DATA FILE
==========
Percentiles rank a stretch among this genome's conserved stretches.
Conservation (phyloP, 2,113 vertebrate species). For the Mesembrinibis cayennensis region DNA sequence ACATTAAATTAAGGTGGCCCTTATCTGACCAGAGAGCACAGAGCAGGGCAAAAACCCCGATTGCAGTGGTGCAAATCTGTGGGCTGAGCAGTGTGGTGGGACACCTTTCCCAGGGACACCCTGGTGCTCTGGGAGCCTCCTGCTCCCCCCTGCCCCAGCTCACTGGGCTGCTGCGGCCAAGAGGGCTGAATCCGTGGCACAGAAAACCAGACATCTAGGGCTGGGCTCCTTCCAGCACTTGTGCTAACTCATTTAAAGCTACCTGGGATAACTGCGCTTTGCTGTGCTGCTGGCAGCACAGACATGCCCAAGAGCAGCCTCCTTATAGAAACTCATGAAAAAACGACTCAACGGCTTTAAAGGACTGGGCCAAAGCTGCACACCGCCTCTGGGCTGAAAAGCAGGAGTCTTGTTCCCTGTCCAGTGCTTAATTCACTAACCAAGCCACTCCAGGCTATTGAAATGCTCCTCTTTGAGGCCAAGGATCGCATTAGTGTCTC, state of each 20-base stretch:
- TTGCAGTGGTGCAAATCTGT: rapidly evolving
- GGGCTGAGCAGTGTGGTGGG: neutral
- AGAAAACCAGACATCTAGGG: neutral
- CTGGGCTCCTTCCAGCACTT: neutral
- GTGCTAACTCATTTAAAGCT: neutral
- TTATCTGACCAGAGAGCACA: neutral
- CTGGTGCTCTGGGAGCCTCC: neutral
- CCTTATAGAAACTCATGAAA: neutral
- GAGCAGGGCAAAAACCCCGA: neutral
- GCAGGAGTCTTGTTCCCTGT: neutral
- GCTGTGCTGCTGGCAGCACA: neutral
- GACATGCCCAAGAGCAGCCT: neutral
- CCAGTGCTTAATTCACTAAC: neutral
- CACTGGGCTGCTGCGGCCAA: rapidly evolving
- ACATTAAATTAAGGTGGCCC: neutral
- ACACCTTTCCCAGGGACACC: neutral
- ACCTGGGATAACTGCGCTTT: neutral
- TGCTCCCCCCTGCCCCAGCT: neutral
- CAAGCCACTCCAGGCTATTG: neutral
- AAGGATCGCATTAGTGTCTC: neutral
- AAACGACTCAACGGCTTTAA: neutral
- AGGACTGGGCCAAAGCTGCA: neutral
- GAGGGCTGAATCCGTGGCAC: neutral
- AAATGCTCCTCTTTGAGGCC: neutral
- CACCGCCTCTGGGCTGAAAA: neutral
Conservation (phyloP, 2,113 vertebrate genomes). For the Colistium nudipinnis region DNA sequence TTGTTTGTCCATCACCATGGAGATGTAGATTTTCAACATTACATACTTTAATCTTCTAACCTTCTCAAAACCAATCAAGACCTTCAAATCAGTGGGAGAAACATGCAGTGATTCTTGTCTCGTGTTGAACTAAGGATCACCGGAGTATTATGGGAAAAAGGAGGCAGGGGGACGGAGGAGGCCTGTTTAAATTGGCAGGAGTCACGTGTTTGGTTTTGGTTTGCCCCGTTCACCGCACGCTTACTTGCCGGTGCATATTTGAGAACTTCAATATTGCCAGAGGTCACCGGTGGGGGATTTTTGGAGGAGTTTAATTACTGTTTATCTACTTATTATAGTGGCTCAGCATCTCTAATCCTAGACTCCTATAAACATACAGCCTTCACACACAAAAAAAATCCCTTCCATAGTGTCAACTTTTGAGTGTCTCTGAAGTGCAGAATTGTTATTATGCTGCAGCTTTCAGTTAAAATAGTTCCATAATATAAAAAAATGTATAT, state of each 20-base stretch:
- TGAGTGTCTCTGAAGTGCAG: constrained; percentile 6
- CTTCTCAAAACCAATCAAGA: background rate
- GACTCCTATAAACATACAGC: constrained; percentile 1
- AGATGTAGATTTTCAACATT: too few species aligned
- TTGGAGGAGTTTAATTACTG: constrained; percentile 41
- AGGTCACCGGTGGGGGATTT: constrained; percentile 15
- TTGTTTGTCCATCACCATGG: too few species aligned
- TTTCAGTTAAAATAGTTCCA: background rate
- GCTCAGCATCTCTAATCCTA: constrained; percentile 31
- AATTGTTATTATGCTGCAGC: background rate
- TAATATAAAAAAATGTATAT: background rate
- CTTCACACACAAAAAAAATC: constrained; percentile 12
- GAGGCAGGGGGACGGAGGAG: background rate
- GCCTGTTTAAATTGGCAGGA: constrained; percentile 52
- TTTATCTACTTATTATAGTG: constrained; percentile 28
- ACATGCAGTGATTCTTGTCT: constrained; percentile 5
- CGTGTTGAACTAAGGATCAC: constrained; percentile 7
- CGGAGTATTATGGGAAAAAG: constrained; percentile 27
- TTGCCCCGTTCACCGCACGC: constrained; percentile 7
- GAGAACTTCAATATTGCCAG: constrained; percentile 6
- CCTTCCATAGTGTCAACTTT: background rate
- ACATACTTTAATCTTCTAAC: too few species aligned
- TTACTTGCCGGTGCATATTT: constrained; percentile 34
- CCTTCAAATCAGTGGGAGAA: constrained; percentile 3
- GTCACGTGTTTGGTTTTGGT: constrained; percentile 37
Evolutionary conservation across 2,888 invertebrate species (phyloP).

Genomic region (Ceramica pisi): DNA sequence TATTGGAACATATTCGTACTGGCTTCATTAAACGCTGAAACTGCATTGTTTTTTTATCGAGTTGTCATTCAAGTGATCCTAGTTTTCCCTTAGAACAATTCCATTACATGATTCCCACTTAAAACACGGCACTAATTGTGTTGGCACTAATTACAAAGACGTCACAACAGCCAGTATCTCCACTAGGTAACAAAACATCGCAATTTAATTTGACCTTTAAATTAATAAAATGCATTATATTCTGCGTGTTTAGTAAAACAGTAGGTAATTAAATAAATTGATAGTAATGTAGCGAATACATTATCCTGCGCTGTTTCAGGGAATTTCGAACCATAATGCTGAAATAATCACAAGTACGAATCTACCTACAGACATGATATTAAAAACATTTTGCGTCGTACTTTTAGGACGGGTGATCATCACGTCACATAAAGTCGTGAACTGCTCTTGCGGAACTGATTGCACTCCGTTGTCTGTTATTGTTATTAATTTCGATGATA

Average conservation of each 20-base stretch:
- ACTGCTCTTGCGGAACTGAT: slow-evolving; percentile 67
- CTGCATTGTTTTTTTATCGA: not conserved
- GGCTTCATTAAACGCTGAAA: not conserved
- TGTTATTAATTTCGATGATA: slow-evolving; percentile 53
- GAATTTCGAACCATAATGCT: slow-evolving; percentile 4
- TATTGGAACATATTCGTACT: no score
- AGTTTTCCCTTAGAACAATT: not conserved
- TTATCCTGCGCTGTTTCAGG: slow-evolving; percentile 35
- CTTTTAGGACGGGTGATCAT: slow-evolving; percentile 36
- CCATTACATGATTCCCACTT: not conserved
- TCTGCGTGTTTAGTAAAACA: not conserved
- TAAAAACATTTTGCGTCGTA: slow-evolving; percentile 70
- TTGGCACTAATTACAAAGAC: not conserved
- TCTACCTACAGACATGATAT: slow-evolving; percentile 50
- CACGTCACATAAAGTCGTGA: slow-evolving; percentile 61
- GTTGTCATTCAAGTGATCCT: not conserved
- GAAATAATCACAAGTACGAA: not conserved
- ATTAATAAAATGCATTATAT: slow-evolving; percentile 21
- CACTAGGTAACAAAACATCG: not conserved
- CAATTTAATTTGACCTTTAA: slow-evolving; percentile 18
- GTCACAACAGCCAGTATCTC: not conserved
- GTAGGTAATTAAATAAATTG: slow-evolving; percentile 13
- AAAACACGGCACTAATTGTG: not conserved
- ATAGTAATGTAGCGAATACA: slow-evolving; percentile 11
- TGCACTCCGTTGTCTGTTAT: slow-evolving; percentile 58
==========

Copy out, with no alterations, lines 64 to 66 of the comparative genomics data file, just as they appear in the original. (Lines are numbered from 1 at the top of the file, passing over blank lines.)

- TTATCCTGCGCTGTTTCAGG: slow-evolving; percentile 35
- CTTTTAGGACGGGTGATCAT: slow-evolving; percentile 36
- CCATTACATGATTCCCACTT: not conserved